It was not long before Mama Brian got a replacement for Jesca.
She arrived, timid and wide eyed. Looking like the slightest scare would cause her to burst into tears. With a village aura around her. The one that urban dwellers found appalling and sometimes humorous.
I knew she would go through the whole orientation process. Make a few stupid mistakes here and there, receive a thorough tongue lashing from her employer, quickly learn the basics of city life and eventually, join the ilk of house helps who had already spent a significant amount of time in employment.
One thing I have never understood in my whole duration in the city, is why an employer expected you to be enlightened but not too enlightened at the same time. Almost like you could not be trusted if you ended up completely refined.
In Mama Ken’s house, it was totally okay for Angie to dress in a fitting pair of jeans but wrong for me to dress in a pair of tights under a knee length dress. It was totally okay, for the teenagers to spend as much time as they wanted on their phones but wrong for me to keep receiving calls on my simple phone. It was perfectly in order, for the teenagers to hang around the living room when there were visitors but wrong for me, to appear the slightest bit interested in conversation that did not concern me.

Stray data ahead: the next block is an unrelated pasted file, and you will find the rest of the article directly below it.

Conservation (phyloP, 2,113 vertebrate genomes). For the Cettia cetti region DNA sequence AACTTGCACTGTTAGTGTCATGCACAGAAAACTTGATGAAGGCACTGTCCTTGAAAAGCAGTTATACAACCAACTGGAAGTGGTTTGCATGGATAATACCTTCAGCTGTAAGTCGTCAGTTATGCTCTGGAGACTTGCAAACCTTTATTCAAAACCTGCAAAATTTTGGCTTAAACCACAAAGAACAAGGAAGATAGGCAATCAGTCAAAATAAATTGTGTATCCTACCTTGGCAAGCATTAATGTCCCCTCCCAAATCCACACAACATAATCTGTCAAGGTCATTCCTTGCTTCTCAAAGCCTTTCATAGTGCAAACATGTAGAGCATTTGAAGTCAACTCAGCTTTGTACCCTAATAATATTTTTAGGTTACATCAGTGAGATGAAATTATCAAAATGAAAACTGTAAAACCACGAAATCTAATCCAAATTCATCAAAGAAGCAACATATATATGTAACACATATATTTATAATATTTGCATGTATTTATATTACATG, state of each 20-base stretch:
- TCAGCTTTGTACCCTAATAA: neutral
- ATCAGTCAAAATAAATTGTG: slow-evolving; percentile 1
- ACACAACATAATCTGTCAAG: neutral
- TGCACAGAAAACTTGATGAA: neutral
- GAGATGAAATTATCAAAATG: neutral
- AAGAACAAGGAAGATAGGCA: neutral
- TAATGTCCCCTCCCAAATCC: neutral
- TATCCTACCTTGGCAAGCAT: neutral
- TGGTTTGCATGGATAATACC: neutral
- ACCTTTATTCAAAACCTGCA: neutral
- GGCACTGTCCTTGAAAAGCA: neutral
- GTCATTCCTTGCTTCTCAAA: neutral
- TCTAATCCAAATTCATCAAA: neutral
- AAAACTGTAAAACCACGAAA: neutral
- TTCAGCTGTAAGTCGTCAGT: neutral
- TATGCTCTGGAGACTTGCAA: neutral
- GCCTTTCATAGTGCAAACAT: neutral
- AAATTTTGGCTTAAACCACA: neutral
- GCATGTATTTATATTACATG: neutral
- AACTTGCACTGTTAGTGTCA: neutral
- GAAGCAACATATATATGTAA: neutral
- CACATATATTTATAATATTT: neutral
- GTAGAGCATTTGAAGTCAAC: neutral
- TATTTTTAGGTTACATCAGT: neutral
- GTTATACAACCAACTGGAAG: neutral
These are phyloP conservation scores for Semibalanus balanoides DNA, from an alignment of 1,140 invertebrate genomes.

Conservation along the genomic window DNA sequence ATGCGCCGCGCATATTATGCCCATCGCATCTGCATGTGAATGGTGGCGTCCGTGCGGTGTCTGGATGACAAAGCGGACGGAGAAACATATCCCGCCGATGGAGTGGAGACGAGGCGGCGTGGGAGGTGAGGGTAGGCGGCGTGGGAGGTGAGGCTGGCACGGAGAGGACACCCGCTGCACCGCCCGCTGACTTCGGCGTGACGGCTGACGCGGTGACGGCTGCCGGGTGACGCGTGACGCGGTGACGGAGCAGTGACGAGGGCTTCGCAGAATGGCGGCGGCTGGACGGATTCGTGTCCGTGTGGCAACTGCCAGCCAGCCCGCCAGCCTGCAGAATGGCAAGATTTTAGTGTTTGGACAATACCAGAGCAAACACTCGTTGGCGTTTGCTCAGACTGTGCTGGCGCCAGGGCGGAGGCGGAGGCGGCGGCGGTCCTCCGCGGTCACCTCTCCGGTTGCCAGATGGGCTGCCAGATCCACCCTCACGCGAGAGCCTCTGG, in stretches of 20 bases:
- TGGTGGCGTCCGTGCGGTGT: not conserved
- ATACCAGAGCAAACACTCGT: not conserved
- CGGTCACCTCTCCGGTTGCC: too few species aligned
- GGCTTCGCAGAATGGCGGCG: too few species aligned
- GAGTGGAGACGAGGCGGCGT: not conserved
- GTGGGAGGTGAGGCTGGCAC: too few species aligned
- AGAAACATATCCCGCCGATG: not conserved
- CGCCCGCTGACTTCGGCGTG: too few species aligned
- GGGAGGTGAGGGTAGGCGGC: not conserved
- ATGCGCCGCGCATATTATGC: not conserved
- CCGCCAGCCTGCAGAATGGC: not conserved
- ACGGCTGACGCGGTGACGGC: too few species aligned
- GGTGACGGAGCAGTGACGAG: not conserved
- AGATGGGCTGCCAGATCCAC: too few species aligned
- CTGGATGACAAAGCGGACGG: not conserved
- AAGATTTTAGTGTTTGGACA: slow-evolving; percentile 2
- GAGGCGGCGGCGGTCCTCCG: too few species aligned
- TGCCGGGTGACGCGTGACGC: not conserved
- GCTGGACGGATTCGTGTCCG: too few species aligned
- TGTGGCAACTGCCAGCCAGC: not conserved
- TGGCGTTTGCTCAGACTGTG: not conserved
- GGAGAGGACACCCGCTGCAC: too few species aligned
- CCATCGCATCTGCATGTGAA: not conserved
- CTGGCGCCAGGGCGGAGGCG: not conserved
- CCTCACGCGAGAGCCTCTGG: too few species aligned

I have since concluded that urban dwellers have this deep seated insecurity, that makes them suspicious of anything likely to threaten their position of enlightenment. I have no desire whatsoever to compete with my employer. As a matter of fact, I’m beginning to experience a different kind of awareness. One that is confusing even to myself.
The awareness that I’m actually a beautiful girl.
Beautiful is not a word I would have used to describe myself with in the past. I like to think of myself as plain. I was a late bloomer. I remember my breasts started developing long after Priscilla’s had already blossomed into a full chest.
Quite recently, as I was taking a bath, I noticed just how full my breasts have since become. There is a large mirror in my employer’s bathroom. It is one that I have never bothered looking at in the past. For some reason, with that awareness of the changes in my body, I found myself staring back at my naked reflection that day. Even my hips appeared larger in the mirror.
Then I smiled.
It is a good feeling realizing something about yourself that you had never known in the past. For the first time, my clothes felt drab. The shapeless lengthy skirts and simple tops that I wore in the house did not feel like clothes I wanted to keep wearing. They did not flatter this new figure like I wanted.
But then I wonder if this kind of awareness is even right. Mama Ken has lectured me in the past about the opposite sex. Not that I have ever acted in ways that showed I was interested in men in the past. Mama Ken tends to mention in passing that men can derail a woman and especially a naive girl from the village such as myself. Sometimes, I wonder if she equally takes her time to lecture her children on the same.
Employers seem to have this mentality that the worst can only come from their house helps and not their own kids. Having made a promise to her son not to say anything, I cannot tell Mama Ken that a girl shows up at her house on most weekends when she and her husband are away working. I don’t want to lose my job for withholding information.
So if Ken was ever to get caught, let him get caught by either of his parents. I have since decided that it will be easier for me to pretend then, that I knew nothing about it.